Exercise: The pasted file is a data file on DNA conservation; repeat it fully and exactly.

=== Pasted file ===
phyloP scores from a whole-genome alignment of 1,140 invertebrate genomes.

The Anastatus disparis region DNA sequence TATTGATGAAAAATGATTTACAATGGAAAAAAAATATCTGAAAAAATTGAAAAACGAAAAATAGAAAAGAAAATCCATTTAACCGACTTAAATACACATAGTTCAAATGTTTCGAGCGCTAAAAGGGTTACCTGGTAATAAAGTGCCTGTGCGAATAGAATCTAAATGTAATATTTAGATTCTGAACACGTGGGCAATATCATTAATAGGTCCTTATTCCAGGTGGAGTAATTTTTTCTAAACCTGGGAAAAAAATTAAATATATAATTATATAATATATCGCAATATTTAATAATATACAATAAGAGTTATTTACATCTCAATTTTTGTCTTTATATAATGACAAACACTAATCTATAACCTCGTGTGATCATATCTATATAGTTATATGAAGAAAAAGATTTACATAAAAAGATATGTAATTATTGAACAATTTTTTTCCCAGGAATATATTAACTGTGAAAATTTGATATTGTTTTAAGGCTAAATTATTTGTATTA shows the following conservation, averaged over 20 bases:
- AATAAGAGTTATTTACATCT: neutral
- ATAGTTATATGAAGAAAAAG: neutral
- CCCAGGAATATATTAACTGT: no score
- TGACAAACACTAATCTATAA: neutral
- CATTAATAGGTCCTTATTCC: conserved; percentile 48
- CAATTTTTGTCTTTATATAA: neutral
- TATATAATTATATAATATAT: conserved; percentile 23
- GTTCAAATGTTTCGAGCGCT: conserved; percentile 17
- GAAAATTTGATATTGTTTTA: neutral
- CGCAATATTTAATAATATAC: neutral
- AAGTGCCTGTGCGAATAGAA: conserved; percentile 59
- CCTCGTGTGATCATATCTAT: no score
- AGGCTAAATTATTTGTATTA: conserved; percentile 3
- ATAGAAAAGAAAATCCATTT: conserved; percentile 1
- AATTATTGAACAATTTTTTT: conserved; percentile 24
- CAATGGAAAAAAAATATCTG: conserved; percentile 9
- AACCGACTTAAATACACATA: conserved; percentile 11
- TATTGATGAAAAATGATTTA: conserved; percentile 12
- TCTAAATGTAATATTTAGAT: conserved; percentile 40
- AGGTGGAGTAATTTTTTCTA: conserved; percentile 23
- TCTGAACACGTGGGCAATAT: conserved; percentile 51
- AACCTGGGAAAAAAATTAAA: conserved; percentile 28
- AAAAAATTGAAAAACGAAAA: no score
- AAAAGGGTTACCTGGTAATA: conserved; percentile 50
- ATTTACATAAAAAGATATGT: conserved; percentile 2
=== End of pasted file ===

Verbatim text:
phyloP scores from a whole-genome alignment of 1,140 invertebrate genomes.

The Anastatus disparis region DNA sequence TATTGATGAAAAATGATTTACAATGGAAAAAAAATATCTGAAAAAATTGAAAAACGAAAAATAGAAAAGAAAATCCATTTAACCGACTTAAATACACATAGTTCAAATGTTTCGAGCGCTAAAAGGGTTACCTGGTAATAAAGTGCCTGTGCGAATAGAATCTAAATGTAATATTTAGATTCTGAACACGTGGGCAATATCATTAATAGGTCCTTATTCCAGGTGGAGTAATTTTTTCTAAACCTGGGAAAAAAATTAAATATATAATTATATAATATATCGCAATATTTAATAATATACAATAAGAGTTATTTACATCTCAATTTTTGTCTTTATATAATGACAAACACTAATCTATAACCTCGTGTGATCATATCTATATAGTTATATGAAGAAAAAGATTTACATAAAAAGATATGTAATTATTGAACAATTTTTTTCCCAGGAATATATTAACTGTGAAAATTTGATATTGTTTTAAGGCTAAATTATTTGTATTA shows the following conservation, averaged over 20 bases:
- AATAAGAGTTATTTACATCT: neutral
- ATAGTTATATGAAGAAAAAG: neutral
- CCCAGGAATATATTAACTGT: no score
- TGACAAACACTAATCTATAA: neutral
- CATTAATAGGTCCTTATTCC: conserved; percentile 48
- CAATTTTTGTCTTTATATAA: neutral
- TATATAATTATATAATATAT: conserved; percentile 23
- GTTCAAATGTTTCGAGCGCT: conserved; percentile 17
- GAAAATTTGATATTGTTTTA: neutral
- CGCAATATTTAATAATATAC: neutral
- AAGTGCCTGTGCGAATAGAA: conserved; percentile 59
- CCTCGTGTGATCATATCTAT: no score
- AGGCTAAATTATTTGTATTA: conserved; percentile 3
- ATAGAAAAGAAAATCCATTT: conserved; percentile 1
- AATTATTGAACAATTTTTTT: conserved; percentile 24
- CAATGGAAAAAAAATATCTG: conserved; percentile 9
- AACCGACTTAAATACACATA: conserved; percentile 11
- TATTGATGAAAAATGATTTA: conserved; percentile 12
- TCTAAATGTAATATTTAGAT: conserved; percentile 40
- AGGTGGAGTAATTTTTTCTA: conserved; percentile 23
- TCTGAACACGTGGGCAATAT: conserved; percentile 51
- AACCTGGGAAAAAAATTAAA: conserved; percentile 28
- AAAAAATTGAAAAACGAAAA: no score
- AAAAGGGTTACCTGGTAATA: conserved; percentile 50
- ATTTACATAAAAAGATATGT: conserved; percentile 2